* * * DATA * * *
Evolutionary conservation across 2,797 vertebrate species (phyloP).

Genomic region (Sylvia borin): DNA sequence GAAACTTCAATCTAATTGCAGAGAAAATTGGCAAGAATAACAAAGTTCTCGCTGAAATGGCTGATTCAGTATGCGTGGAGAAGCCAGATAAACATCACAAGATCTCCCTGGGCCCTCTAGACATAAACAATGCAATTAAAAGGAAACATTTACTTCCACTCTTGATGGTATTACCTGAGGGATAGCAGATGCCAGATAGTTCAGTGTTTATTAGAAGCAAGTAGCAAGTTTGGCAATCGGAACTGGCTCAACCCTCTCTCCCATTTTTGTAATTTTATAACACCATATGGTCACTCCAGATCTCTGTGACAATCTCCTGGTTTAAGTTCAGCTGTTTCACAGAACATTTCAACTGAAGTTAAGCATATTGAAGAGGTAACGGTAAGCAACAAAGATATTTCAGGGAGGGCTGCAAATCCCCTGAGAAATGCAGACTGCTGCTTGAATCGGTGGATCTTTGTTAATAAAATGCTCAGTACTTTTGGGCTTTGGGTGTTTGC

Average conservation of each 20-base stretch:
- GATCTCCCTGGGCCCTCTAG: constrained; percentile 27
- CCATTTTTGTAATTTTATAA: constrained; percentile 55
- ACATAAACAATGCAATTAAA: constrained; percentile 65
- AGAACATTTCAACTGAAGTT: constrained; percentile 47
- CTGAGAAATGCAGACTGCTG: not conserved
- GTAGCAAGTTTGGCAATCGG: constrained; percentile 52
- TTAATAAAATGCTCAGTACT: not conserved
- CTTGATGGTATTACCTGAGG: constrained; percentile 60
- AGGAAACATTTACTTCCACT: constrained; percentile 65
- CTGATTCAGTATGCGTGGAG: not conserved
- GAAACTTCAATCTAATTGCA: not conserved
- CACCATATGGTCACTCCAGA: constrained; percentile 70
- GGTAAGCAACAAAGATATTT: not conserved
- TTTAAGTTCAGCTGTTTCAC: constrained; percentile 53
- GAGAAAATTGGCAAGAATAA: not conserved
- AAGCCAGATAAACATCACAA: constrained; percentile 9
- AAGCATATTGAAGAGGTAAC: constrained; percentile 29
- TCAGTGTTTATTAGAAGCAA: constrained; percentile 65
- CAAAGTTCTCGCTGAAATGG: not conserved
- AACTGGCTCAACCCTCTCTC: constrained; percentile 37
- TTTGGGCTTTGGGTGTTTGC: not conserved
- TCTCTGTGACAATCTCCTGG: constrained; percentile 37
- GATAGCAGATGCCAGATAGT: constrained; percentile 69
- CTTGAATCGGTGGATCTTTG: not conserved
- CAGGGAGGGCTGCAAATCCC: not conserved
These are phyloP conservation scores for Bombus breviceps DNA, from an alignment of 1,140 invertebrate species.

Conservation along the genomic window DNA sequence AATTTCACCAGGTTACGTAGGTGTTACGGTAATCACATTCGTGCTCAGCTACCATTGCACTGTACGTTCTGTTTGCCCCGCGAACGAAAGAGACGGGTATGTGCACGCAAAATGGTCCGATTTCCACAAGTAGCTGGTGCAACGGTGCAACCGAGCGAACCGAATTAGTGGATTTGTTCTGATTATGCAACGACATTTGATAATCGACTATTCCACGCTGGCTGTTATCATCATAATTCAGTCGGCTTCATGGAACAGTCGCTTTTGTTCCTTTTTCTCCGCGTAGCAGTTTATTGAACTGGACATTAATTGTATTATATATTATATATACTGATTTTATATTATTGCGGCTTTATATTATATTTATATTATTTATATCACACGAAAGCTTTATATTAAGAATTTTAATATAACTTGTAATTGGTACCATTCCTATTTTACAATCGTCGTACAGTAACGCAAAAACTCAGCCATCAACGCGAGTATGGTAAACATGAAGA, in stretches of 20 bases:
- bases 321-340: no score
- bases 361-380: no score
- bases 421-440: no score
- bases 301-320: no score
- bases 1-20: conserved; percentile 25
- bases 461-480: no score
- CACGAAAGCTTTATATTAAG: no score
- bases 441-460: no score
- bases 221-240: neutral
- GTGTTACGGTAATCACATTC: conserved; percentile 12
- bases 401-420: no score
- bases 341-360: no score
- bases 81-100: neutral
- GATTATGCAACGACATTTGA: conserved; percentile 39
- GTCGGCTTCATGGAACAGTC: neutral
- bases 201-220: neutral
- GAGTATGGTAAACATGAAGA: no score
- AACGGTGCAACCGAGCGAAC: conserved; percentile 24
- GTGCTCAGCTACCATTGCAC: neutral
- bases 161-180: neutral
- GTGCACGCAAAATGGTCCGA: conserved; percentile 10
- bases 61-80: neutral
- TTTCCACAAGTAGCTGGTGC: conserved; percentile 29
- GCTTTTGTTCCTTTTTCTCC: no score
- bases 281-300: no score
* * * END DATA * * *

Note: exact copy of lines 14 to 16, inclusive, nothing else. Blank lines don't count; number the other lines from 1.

- GAAACTTCAATCTAATTGCA: not conserved
- CACCATATGGTCACTCCAGA: constrained; percentile 70
- GGTAAGCAACAAAGATATTT: not conserved